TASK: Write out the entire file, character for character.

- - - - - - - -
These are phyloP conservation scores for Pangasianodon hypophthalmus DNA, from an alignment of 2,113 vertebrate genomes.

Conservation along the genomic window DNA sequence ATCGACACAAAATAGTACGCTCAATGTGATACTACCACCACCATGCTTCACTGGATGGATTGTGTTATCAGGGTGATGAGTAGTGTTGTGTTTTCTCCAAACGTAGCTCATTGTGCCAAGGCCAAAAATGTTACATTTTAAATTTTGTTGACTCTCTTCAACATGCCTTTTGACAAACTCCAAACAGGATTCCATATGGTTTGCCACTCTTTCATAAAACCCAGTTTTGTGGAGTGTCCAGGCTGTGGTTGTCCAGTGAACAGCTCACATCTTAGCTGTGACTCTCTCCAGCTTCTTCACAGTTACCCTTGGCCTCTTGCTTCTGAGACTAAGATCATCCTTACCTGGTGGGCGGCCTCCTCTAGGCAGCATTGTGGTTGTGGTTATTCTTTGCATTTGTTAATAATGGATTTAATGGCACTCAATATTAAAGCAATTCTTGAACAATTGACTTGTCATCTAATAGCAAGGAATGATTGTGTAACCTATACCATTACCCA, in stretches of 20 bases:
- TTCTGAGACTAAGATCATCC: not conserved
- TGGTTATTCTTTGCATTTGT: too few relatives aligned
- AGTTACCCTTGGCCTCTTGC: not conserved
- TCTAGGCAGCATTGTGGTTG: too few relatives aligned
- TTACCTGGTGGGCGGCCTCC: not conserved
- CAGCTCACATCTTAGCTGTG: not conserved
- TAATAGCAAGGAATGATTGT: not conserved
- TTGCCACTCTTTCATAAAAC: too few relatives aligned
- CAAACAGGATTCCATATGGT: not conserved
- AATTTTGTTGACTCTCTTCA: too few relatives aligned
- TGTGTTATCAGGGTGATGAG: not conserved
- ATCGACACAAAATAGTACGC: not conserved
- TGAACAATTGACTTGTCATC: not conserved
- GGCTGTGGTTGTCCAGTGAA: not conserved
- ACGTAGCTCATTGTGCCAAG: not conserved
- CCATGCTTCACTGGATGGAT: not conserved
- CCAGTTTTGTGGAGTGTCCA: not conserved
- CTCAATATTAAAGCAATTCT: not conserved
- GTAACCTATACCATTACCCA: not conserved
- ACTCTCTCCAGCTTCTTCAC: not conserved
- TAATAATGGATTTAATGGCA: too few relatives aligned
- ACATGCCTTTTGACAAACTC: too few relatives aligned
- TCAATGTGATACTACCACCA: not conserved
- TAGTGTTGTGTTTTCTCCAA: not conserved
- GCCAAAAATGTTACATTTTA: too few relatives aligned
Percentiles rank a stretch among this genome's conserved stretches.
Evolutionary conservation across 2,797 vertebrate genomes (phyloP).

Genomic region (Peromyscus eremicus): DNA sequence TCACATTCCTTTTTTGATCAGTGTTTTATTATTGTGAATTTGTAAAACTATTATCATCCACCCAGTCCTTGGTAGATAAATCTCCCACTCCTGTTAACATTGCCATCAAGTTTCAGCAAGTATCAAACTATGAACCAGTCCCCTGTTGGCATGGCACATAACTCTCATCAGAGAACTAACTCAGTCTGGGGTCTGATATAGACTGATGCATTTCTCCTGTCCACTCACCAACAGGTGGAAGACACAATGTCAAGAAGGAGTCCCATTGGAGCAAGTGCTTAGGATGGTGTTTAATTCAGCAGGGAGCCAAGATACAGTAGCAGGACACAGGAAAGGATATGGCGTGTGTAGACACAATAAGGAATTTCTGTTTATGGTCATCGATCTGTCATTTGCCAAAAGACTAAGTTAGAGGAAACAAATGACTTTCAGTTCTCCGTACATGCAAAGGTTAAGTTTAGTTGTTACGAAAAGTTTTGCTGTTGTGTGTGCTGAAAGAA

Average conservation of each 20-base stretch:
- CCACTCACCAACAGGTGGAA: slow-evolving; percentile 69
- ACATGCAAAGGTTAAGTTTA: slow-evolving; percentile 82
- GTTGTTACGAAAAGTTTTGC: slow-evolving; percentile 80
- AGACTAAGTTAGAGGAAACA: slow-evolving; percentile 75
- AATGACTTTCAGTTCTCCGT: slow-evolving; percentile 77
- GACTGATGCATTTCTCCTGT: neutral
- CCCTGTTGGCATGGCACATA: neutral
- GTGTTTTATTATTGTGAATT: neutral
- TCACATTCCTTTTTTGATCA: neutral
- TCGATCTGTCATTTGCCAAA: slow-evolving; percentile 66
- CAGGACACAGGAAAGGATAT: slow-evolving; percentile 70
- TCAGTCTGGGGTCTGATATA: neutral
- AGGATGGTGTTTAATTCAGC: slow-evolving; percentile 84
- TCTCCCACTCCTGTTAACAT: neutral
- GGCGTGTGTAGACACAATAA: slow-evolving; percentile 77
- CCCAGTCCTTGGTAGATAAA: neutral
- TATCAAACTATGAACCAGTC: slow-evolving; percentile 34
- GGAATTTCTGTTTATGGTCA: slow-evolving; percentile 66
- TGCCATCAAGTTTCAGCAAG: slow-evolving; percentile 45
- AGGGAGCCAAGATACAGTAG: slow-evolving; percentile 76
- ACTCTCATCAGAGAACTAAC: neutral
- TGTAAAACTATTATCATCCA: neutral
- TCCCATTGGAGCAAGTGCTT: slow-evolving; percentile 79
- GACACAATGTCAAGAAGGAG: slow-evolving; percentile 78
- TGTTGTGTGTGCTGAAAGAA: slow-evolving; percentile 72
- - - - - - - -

These are phyloP conservation scores for Pangasianodon hypophthalmus DNA, from an alignment of 2,113 vertebrate genomes.

Conservation along the genomic window DNA sequence ATCGACACAAAATAGTACGCTCAATGTGATACTACCACCACCATGCTTCACTGGATGGATTGTGTTATCAGGGTGATGAGTAGTGTTGTGTTTTCTCCAAACGTAGCTCATTGTGCCAAGGCCAAAAATGTTACATTTTAAATTTTGTTGACTCTCTTCAACATGCCTTTTGACAAACTCCAAACAGGATTCCATATGGTTTGCCACTCTTTCATAAAACCCAGTTTTGTGGAGTGTCCAGGCTGTGGTTGTCCAGTGAACAGCTCACATCTTAGCTGTGACTCTCTCCAGCTTCTTCACAGTTACCCTTGGCCTCTTGCTTCTGAGACTAAGATCATCCTTACCTGGTGGGCGGCCTCCTCTAGGCAGCATTGTGGTTGTGGTTATTCTTTGCATTTGTTAATAATGGATTTAATGGCACTCAATATTAAAGCAATTCTTGAACAATTGACTTGTCATCTAATAGCAAGGAATGATTGTGTAACCTATACCATTACCCA, in stretches of 20 bases:
- TTCTGAGACTAAGATCATCC: not conserved
- TGGTTATTCTTTGCATTTGT: too few relatives aligned
- AGTTACCCTTGGCCTCTTGC: not conserved
- TCTAGGCAGCATTGTGGTTG: too few relatives aligned
- TTACCTGGTGGGCGGCCTCC: not conserved
- CAGCTCACATCTTAGCTGTG: not conserved
- TAATAGCAAGGAATGATTGT: not conserved
- TTGCCACTCTTTCATAAAAC: too few relatives aligned
- CAAACAGGATTCCATATGGT: not conserved
- AATTTTGTTGACTCTCTTCA: too few relatives aligned
- TGTGTTATCAGGGTGATGAG: not conserved
- ATCGACACAAAATAGTACGC: not conserved
- TGAACAATTGACTTGTCATC: not conserved
- GGCTGTGGTTGTCCAGTGAA: not conserved
- ACGTAGCTCATTGTGCCAAG: not conserved
- CCATGCTTCACTGGATGGAT: not conserved
- CCAGTTTTGTGGAGTGTCCA: not conserved
- CTCAATATTAAAGCAATTCT: not conserved
- GTAACCTATACCATTACCCA: not conserved
- ACTCTCTCCAGCTTCTTCAC: not conserved
- TAATAATGGATTTAATGGCA: too few relatives aligned
- ACATGCCTTTTGACAAACTC: too few relatives aligned
- TCAATGTGATACTACCACCA: not conserved
- TAGTGTTGTGTTTTCTCCAA: not conserved
- GCCAAAAATGTTACATTTTA: too few relatives aligned
Percentiles rank a stretch among this genome's conserved stretches.
Evolutionary conservation across 2,797 vertebrate genomes (phyloP).

Genomic region (Peromyscus eremicus): DNA sequence TCACATTCCTTTTTTGATCAGTGTTTTATTATTGTGAATTTGTAAAACTATTATCATCCACCCAGTCCTTGGTAGATAAATCTCCCACTCCTGTTAACATTGCCATCAAGTTTCAGCAAGTATCAAACTATGAACCAGTCCCCTGTTGGCATGGCACATAACTCTCATCAGAGAACTAACTCAGTCTGGGGTCTGATATAGACTGATGCATTTCTCCTGTCCACTCACCAACAGGTGGAAGACACAATGTCAAGAAGGAGTCCCATTGGAGCAAGTGCTTAGGATGGTGTTTAATTCAGCAGGGAGCCAAGATACAGTAGCAGGACACAGGAAAGGATATGGCGTGTGTAGACACAATAAGGAATTTCTGTTTATGGTCATCGATCTGTCATTTGCCAAAAGACTAAGTTAGAGGAAACAAATGACTTTCAGTTCTCCGTACATGCAAAGGTTAAGTTTAGTTGTTACGAAAAGTTTTGCTGTTGTGTGTGCTGAAAGAA

Average conservation of each 20-base stretch:
- CCACTCACCAACAGGTGGAA: slow-evolving; percentile 69
- ACATGCAAAGGTTAAGTTTA: slow-evolving; percentile 82
- GTTGTTACGAAAAGTTTTGC: slow-evolving; percentile 80
- AGACTAAGTTAGAGGAAACA: slow-evolving; percentile 75
- AATGACTTTCAGTTCTCCGT: slow-evolving; percentile 77
- GACTGATGCATTTCTCCTGT: neutral
- CCCTGTTGGCATGGCACATA: neutral
- GTGTTTTATTATTGTGAATT: neutral
- TCACATTCCTTTTTTGATCA: neutral
- TCGATCTGTCATTTGCCAAA: slow-evolving; percentile 66
- CAGGACACAGGAAAGGATAT: slow-evolving; percentile 70
- TCAGTCTGGGGTCTGATATA: neutral
- AGGATGGTGTTTAATTCAGC: slow-evolving; percentile 84
- TCTCCCACTCCTGTTAACAT: neutral
- GGCGTGTGTAGACACAATAA: slow-evolving; percentile 77
- CCCAGTCCTTGGTAGATAAA: neutral
- TATCAAACTATGAACCAGTC: slow-evolving; percentile 34
- GGAATTTCTGTTTATGGTCA: slow-evolving; percentile 66
- TGCCATCAAGTTTCAGCAAG: slow-evolving; percentile 45
- AGGGAGCCAAGATACAGTAG: slow-evolving; percentile 76
- ACTCTCATCAGAGAACTAAC: neutral
- TGTAAAACTATTATCATCCA: neutral
- TCCCATTGGAGCAAGTGCTT: slow-evolving; percentile 79
- GACACAATGTCAAGAAGGAG: slow-evolving; percentile 78
- TGTTGTGTGTGCTGAAAGAA: slow-evolving; percentile 72